wow.. this worked like charm! wooo!

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umbertomorelli1988 on July 5, 2020

Hi all, with Powershell (Win 10) you can use one/all of the following:

function ce { cmd /c python -m venv .venv }
function ae { cmd /c deactivate > $null 2>&1; .\.venv\Scripts\Activate.ps1 }
Set-Alias -Name de -Value 'deactivate'

‘ce’ creates the virtual environment; ‘ae’ and ‘de’ activates and deactivates it, respectively. To persist the aliases, I followed a guide on how to create a Powershell profile; then pasted the aliases within. To create a Powershell profile, issue the following:

  1. Test-Path $Profile (if the output is True, jump to 3)
  2. New-Item –Path $Profile –Type File -Force
  3. notepad $Profile
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Dan Bader RP Team on July 6, 2020

Ah nice, thanks for sharing your PowerShell code with us Umberto :)

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Patricio Urrutia on Aug. 6, 2020

Hi Dan,

Just for curiosity, when you are writing the code do you have the virtual enviroment activated, or do you only activate the virtual enviroment when you are running the scripts?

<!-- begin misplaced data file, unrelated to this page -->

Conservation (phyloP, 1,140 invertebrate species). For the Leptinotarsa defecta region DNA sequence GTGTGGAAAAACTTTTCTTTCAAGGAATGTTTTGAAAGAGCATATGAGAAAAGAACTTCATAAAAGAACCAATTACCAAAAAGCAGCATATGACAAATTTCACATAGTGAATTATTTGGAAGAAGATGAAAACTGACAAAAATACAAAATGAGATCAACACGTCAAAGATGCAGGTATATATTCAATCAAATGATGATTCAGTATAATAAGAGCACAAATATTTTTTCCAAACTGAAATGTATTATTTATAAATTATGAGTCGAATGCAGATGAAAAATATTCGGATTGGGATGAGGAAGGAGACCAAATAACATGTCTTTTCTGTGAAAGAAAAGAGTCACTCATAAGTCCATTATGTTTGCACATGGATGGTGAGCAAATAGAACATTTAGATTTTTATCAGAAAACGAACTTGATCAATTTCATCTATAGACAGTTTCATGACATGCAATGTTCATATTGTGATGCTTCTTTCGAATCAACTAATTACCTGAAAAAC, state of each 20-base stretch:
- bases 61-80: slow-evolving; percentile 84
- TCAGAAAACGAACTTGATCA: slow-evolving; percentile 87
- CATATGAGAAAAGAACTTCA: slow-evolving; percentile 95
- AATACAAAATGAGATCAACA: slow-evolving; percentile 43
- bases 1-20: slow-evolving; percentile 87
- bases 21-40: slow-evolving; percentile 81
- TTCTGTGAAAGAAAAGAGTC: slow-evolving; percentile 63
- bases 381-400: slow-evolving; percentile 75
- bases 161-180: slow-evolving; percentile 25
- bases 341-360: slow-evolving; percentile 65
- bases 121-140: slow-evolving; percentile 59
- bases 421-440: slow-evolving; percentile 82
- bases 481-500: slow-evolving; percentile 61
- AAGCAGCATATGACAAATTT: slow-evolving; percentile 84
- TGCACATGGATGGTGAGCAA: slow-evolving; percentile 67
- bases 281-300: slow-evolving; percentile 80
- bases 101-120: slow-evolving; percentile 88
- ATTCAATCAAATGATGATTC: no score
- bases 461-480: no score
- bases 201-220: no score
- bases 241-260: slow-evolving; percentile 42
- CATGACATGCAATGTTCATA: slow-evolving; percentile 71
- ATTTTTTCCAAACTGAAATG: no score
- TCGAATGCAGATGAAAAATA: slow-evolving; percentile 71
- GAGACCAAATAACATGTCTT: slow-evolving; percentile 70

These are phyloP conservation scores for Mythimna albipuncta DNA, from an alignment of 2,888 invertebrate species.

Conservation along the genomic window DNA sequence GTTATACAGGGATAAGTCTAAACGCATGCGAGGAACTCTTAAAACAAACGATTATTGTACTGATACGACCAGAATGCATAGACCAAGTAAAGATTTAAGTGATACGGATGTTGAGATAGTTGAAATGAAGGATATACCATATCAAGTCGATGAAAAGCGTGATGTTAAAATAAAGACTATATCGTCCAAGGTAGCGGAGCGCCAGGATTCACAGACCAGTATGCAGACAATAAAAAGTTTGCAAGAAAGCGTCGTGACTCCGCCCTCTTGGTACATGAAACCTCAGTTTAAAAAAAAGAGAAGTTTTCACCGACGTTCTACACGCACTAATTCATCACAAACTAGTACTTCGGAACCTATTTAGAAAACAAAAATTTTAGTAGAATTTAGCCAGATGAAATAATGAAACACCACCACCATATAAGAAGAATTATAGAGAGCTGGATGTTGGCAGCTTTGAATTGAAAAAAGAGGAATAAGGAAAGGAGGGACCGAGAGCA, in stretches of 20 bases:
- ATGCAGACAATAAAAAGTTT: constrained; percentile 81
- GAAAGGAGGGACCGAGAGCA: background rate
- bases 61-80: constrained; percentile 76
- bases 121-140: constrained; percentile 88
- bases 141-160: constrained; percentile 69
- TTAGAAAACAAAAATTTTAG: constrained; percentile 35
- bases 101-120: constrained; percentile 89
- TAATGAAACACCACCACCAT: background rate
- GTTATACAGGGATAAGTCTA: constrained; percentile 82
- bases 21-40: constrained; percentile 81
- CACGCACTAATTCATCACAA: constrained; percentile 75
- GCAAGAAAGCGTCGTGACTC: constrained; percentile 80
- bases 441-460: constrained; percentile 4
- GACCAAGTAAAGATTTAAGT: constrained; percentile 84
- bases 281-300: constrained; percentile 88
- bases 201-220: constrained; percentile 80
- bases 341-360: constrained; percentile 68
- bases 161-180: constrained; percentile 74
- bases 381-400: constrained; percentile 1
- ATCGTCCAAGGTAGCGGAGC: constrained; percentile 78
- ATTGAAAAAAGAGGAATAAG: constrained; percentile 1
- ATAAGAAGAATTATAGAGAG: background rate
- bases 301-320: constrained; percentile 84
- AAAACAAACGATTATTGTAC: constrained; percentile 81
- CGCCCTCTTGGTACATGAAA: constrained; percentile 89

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Dan Bader RP Team on Aug. 6, 2020

I usually have a terminal window open alongside my editor with the virtual environment activated the whole time so I can quickly run and re-run code as needed.

Typically the first thing I do when I set up my coding environment at the start of the day to begin working on a project I’ll:

  1. open my terminal app (I like iTerm2 on macOS)
  2. cd to the project folder
  3. open my editor with subl . (Sublime Text) or code . (VS Code)
  4. open Sublime Merge with smerge .
  5. and then run my ae alias to activate the Python virtual environment.

And then I’m all set up and ready to go :)

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djholty on April 23, 2022

Thanks umbertomorelli1988 for sharing that. If you’ve already created a folder called venv like in the example provided this script won’t work. It creates a new folder ‘.venv’. So if you remove the ‘.’ from the script he provided in line 1 and 3, then it will work as advertised.

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Bobby Tagget on Oct. 28, 2023

What does the “&> /dev/null;” mean? I feel that it’s similar to the conditional syntax of “(condition) ? true : false” in other programming languages.

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robertprzydatekcl on Oct. 28, 2023

Bobby Tagget

It redirects all types of console output to /dev/null (basically it removes console output instead of showing it to user/logging it in the terminal)

If you are using Linux, you can copy this code to check it:

echo "Hello Bobby"
echo "Hello Bobby" &> /dev/null